In this case, if the book product managers can use discounting to get readers hooked on this author, then they stand a good chance of being able to get the readers to purchase more books by the same author at full retail price. The challenge that they are dealing with is that if they are not careful, they may create an entire generation of readers who are always looking for a book to be discounted before they will buy it.

I can understand the challenge that book product managers are facing. Not only are their book titles competing with other books, but their customers also have a lot of other things that could occupy their reading time. In order to get their customer’s attention, they need to make it easy for them to get a copy of their book. The trick will be making sure that they enjoy the reading experience so much that they decide that they must have the next book by the author no matter what its price is!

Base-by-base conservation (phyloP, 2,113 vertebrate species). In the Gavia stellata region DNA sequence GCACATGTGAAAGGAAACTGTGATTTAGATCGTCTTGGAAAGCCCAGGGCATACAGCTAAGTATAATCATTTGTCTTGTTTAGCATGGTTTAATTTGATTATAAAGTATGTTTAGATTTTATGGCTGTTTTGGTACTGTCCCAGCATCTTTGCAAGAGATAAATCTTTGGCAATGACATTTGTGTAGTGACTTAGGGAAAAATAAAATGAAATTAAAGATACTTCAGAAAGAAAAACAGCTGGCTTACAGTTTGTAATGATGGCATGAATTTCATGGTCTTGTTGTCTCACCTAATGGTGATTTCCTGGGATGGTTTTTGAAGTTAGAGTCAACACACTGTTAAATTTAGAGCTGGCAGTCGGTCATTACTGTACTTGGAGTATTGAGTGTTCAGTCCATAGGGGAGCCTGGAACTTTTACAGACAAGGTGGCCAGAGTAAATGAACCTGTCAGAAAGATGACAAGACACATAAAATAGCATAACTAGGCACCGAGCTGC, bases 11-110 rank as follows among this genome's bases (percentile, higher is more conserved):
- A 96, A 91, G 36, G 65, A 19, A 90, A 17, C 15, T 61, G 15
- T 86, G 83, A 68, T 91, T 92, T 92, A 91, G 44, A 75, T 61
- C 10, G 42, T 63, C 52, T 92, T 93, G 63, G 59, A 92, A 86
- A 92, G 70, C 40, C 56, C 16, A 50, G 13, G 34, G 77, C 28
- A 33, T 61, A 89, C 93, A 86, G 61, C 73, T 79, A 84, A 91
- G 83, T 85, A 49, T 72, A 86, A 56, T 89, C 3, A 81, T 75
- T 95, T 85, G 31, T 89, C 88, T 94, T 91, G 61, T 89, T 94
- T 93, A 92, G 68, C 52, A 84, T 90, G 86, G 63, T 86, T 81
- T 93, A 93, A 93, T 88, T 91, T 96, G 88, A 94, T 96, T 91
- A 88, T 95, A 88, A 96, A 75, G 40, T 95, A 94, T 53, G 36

– Dr. Jim Anderson
Blue Elephant Consulting –
Your Source For Real World Product Management Skills™

Question For You: Can you think of anything else that book product managers could do to sell more ebooks besides lowering their price?

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What We’ll Be Talking About Next Time

The Christmas season has always been the time that home owners take the time to decorate the outside of their homes to celebrate the season. What this generally involved was going into either the attic or the basement in order to drag out box after box that contain outside lights and decorations. Once this had been done, next came the physical challenge of putting up all of the lights and finding enough extension cords to connect them to outlets so that they could be turned on. This was a strenuous undertaking that nobody ever looked forward to. This was all before lasers got involved.